Robotic-assisted total knee replacements appear to be more expensive and time-consuming than those performed without robots, according to a study published Dec. 21 in The Journal of Arthroplasty.
The study found that manual procedures averaged eight minutes quicker and about $3,000 cheaper than the same procedure performed with robotic assistance. Patients receiving robotic total knees used home healthcare more frequently than those who had the manual procedure, though 30-day readmissions occurred slightly more often after the manual procedure.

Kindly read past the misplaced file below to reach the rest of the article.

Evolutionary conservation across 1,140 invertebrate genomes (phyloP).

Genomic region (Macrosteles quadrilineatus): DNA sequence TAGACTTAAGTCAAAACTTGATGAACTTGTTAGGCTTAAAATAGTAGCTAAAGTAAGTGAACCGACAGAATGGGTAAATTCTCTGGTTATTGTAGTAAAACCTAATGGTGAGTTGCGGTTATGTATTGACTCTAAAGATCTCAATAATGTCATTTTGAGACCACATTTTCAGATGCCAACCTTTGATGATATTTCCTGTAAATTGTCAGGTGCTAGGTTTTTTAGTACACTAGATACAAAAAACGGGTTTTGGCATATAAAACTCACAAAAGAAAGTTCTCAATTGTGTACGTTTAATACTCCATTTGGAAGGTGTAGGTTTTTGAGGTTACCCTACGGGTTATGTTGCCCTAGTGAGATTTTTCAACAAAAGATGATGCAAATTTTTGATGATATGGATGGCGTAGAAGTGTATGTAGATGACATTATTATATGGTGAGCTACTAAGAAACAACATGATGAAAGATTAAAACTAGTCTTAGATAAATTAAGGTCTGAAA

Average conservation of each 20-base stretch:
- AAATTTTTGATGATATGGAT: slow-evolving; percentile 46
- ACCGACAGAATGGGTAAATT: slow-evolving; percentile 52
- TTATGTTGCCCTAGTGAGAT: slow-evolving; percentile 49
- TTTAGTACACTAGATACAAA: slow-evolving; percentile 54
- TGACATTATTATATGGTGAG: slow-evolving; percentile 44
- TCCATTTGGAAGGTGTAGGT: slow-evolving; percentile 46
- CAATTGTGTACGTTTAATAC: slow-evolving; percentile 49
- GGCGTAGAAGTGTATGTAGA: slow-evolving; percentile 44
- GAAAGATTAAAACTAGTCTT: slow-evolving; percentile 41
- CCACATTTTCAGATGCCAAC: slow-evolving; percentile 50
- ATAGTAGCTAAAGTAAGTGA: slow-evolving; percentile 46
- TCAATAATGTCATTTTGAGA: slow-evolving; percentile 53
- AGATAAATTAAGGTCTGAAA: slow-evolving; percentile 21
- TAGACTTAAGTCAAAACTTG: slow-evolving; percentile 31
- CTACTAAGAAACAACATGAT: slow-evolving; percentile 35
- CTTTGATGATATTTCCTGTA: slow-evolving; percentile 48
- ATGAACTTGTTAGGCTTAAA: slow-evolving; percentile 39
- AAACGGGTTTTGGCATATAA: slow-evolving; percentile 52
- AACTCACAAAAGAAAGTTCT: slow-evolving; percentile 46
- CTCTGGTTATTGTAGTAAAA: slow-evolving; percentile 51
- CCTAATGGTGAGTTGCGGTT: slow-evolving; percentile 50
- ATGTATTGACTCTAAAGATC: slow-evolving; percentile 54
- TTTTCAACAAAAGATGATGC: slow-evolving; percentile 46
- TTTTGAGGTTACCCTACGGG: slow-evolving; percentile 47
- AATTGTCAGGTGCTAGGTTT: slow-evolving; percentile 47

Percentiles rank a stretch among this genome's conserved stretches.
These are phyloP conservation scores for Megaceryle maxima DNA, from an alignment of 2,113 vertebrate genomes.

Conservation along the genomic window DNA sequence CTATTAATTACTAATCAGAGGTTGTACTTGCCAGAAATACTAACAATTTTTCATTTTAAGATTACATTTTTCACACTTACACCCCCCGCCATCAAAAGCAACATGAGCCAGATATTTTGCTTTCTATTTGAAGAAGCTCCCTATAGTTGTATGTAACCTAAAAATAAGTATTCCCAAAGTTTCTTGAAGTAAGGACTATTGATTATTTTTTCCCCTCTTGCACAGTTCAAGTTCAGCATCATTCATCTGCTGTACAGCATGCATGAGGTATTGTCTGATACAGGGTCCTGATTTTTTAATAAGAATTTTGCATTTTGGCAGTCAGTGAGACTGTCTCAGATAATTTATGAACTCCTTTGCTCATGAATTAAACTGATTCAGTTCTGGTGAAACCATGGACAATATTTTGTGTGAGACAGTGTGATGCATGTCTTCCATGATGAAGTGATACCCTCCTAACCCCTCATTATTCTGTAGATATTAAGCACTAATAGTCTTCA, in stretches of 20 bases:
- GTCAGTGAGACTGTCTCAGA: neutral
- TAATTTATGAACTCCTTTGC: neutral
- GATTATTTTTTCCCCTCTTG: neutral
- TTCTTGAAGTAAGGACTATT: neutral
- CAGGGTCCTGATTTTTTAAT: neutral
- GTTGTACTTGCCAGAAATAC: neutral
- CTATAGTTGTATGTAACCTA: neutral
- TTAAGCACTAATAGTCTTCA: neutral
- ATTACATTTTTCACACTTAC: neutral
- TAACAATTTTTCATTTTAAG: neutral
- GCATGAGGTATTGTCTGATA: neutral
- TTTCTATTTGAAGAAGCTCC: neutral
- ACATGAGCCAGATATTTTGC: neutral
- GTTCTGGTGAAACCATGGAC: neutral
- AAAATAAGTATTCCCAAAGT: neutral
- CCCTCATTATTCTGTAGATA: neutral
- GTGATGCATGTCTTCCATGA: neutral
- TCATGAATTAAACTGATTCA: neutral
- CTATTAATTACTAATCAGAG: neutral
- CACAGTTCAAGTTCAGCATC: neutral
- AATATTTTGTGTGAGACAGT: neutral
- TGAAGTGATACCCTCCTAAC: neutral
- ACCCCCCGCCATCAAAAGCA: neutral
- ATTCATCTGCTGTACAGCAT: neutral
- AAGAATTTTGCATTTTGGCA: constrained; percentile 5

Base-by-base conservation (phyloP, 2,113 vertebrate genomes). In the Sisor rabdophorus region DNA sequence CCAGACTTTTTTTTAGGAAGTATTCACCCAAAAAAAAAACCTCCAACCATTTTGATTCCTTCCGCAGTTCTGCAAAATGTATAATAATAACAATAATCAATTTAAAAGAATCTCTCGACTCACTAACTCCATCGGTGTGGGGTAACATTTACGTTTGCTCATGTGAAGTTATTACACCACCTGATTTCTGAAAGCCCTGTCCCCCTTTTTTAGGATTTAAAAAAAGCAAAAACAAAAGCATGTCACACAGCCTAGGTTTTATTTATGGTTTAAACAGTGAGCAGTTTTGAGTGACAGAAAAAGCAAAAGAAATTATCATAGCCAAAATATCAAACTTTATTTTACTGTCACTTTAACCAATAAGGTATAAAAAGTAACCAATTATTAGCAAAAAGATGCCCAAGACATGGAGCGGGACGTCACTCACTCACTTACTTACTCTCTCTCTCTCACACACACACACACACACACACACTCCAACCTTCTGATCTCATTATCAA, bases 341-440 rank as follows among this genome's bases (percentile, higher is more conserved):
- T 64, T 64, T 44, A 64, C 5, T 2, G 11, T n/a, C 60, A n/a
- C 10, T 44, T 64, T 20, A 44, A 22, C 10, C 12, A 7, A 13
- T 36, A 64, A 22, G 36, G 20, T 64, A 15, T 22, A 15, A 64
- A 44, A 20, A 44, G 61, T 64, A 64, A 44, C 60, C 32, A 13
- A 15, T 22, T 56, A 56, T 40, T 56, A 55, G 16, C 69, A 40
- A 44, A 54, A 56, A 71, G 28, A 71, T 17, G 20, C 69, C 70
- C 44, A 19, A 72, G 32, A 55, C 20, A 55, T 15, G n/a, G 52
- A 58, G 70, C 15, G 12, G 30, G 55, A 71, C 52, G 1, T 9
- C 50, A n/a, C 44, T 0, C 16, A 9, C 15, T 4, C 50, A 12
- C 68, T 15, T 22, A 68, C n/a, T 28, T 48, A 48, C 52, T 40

Median length of stay was 33 hours for each procedure.
Researchers said more studies are needed to determine if robotic procedures' higher cost is offset by lower revision rates or improved functional results.
Researchers reviewed all manual and robotic total knee arthroplasties — 2,392 of each — performed by six high-volume surgeons between Jan. 1, 2017, and Dec. 31, 2019.